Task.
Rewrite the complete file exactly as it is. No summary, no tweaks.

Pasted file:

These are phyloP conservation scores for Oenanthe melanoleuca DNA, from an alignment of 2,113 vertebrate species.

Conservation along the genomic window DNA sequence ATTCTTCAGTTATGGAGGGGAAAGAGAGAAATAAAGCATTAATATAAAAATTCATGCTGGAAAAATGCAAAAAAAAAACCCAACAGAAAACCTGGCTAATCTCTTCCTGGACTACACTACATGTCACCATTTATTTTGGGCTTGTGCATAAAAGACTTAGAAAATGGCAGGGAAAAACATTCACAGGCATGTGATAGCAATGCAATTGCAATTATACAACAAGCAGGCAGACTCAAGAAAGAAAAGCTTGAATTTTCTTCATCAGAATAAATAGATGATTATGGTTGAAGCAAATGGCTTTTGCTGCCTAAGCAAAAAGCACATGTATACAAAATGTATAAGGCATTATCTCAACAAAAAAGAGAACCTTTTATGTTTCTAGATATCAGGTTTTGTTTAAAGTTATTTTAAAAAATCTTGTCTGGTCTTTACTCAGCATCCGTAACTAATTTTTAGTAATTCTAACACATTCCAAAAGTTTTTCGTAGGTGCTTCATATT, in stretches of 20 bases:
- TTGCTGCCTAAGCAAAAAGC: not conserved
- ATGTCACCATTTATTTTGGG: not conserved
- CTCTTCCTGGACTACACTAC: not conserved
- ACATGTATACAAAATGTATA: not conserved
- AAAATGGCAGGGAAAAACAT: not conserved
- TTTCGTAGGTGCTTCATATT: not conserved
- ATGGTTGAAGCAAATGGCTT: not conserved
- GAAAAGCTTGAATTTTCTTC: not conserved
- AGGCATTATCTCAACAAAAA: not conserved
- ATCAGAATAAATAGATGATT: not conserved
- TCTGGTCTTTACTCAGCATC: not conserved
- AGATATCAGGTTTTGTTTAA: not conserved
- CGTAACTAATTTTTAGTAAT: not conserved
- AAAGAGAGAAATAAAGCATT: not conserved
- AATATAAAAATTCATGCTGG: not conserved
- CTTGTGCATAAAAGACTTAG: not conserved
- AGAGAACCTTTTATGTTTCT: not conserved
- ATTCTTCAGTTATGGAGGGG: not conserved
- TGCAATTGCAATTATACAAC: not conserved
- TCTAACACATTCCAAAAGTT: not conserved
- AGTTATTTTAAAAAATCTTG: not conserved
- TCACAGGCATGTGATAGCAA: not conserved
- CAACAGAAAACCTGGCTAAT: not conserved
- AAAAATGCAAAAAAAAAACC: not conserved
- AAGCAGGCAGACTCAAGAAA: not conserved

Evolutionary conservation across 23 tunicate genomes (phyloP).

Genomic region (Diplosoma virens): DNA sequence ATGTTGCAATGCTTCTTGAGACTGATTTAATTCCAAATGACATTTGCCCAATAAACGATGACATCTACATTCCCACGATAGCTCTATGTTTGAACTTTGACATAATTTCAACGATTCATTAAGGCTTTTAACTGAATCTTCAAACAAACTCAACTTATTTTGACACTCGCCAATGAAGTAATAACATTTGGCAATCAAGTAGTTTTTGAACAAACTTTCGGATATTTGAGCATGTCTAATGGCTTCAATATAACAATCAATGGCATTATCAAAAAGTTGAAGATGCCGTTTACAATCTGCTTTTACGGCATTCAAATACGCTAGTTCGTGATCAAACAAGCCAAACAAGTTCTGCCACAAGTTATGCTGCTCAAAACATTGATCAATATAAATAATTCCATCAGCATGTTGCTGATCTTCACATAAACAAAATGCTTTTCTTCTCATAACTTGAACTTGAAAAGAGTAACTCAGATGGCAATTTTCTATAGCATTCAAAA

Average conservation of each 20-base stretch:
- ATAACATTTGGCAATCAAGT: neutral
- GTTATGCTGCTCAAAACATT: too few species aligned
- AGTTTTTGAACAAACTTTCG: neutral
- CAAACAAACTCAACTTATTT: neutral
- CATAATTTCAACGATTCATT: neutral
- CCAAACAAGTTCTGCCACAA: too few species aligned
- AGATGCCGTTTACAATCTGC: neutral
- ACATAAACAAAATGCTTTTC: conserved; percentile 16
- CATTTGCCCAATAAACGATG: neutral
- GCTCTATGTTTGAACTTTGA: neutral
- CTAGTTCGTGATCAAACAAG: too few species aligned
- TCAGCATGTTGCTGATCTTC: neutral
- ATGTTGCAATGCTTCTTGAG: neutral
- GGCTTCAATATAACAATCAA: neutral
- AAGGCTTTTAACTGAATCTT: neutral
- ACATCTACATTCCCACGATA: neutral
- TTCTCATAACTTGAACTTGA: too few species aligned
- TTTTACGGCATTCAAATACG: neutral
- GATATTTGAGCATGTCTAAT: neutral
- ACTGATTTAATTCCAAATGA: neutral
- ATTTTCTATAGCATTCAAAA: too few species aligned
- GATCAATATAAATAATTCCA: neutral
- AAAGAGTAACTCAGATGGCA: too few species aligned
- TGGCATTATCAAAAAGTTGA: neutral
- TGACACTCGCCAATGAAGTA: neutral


These are phyloP conservation scores for Oenanthe melanoleuca DNA, from an alignment of 2,113 vertebrate species.

Conservation along the genomic window DNA sequence ATTCTTCAGTTATGGAGGGGAAAGAGAGAAATAAAGCATTAATATAAAAATTCATGCTGGAAAAATGCAAAAAAAAAACCCAACAGAAAACCTGGCTAATCTCTTCCTGGACTACACTACATGTCACCATTTATTTTGGGCTTGTGCATAAAAGACTTAGAAAATGGCAGGGAAAAACATTCACAGGCATGTGATAGCAATGCAATTGCAATTATACAACAAGCAGGCAGACTCAAGAAAGAAAAGCTTGAATTTTCTTCATCAGAATAAATAGATGATTATGGTTGAAGCAAATGGCTTTTGCTGCCTAAGCAAAAAGCACATGTATACAAAATGTATAAGGCATTATCTCAACAAAAAAGAGAACCTTTTATGTTTCTAGATATCAGGTTTTGTTTAAAGTTATTTTAAAAAATCTTGTCTGGTCTTTACTCAGCATCCGTAACTAATTTTTAGTAATTCTAACACATTCCAAAAGTTTTTCGTAGGTGCTTCATATT, in stretches of 20 bases:
- TTGCTGCCTAAGCAAAAAGC: not conserved
- ATGTCACCATTTATTTTGGG: not conserved
- CTCTTCCTGGACTACACTAC: not conserved
- ACATGTATACAAAATGTATA: not conserved
- AAAATGGCAGGGAAAAACAT: not conserved
- TTTCGTAGGTGCTTCATATT: not conserved
- ATGGTTGAAGCAAATGGCTT: not conserved
- GAAAAGCTTGAATTTTCTTC: not conserved
- AGGCATTATCTCAACAAAAA: not conserved
- ATCAGAATAAATAGATGATT: not conserved
- TCTGGTCTTTACTCAGCATC: not conserved
- AGATATCAGGTTTTGTTTAA: not conserved
- CGTAACTAATTTTTAGTAAT: not conserved
- AAAGAGAGAAATAAAGCATT: not conserved
- AATATAAAAATTCATGCTGG: not conserved
- CTTGTGCATAAAAGACTTAG: not conserved
- AGAGAACCTTTTATGTTTCT: not conserved
- ATTCTTCAGTTATGGAGGGG: not conserved
- TGCAATTGCAATTATACAAC: not conserved
- TCTAACACATTCCAAAAGTT: not conserved
- AGTTATTTTAAAAAATCTTG: not conserved
- TCACAGGCATGTGATAGCAA: not conserved
- CAACAGAAAACCTGGCTAAT: not conserved
- AAAAATGCAAAAAAAAAACC: not conserved
- AAGCAGGCAGACTCAAGAAA: not conserved

Evolutionary conservation across 23 tunicate genomes (phyloP).

Genomic region (Diplosoma virens): DNA sequence ATGTTGCAATGCTTCTTGAGACTGATTTAATTCCAAATGACATTTGCCCAATAAACGATGACATCTACATTCCCACGATAGCTCTATGTTTGAACTTTGACATAATTTCAACGATTCATTAAGGCTTTTAACTGAATCTTCAAACAAACTCAACTTATTTTGACACTCGCCAATGAAGTAATAACATTTGGCAATCAAGTAGTTTTTGAACAAACTTTCGGATATTTGAGCATGTCTAATGGCTTCAATATAACAATCAATGGCATTATCAAAAAGTTGAAGATGCCGTTTACAATCTGCTTTTACGGCATTCAAATACGCTAGTTCGTGATCAAACAAGCCAAACAAGTTCTGCCACAAGTTATGCTGCTCAAAACATTGATCAATATAAATAATTCCATCAGCATGTTGCTGATCTTCACATAAACAAAATGCTTTTCTTCTCATAACTTGAACTTGAAAAGAGTAACTCAGATGGCAATTTTCTATAGCATTCAAAA

Average conservation of each 20-base stretch:
- ATAACATTTGGCAATCAAGT: neutral
- GTTATGCTGCTCAAAACATT: too few species aligned
- AGTTTTTGAACAAACTTTCG: neutral
- CAAACAAACTCAACTTATTT: neutral
- CATAATTTCAACGATTCATT: neutral
- CCAAACAAGTTCTGCCACAA: too few species aligned
- AGATGCCGTTTACAATCTGC: neutral
- ACATAAACAAAATGCTTTTC: conserved; percentile 16
- CATTTGCCCAATAAACGATG: neutral
- GCTCTATGTTTGAACTTTGA: neutral
- CTAGTTCGTGATCAAACAAG: too few species aligned
- TCAGCATGTTGCTGATCTTC: neutral
- ATGTTGCAATGCTTCTTGAG: neutral
- GGCTTCAATATAACAATCAA: neutral
- AAGGCTTTTAACTGAATCTT: neutral
- ACATCTACATTCCCACGATA: neutral
- TTCTCATAACTTGAACTTGA: too few species aligned
- TTTTACGGCATTCAAATACG: neutral
- GATATTTGAGCATGTCTAAT: neutral
- ACTGATTTAATTCCAAATGA: neutral
- ATTTTCTATAGCATTCAAAA: too few species aligned
- GATCAATATAAATAATTCCA: neutral
- AAAGAGTAACTCAGATGGCA: too few species aligned
- TGGCATTATCAAAAAGTTGA: neutral
- TGACACTCGCCAATGAAGTA: neutral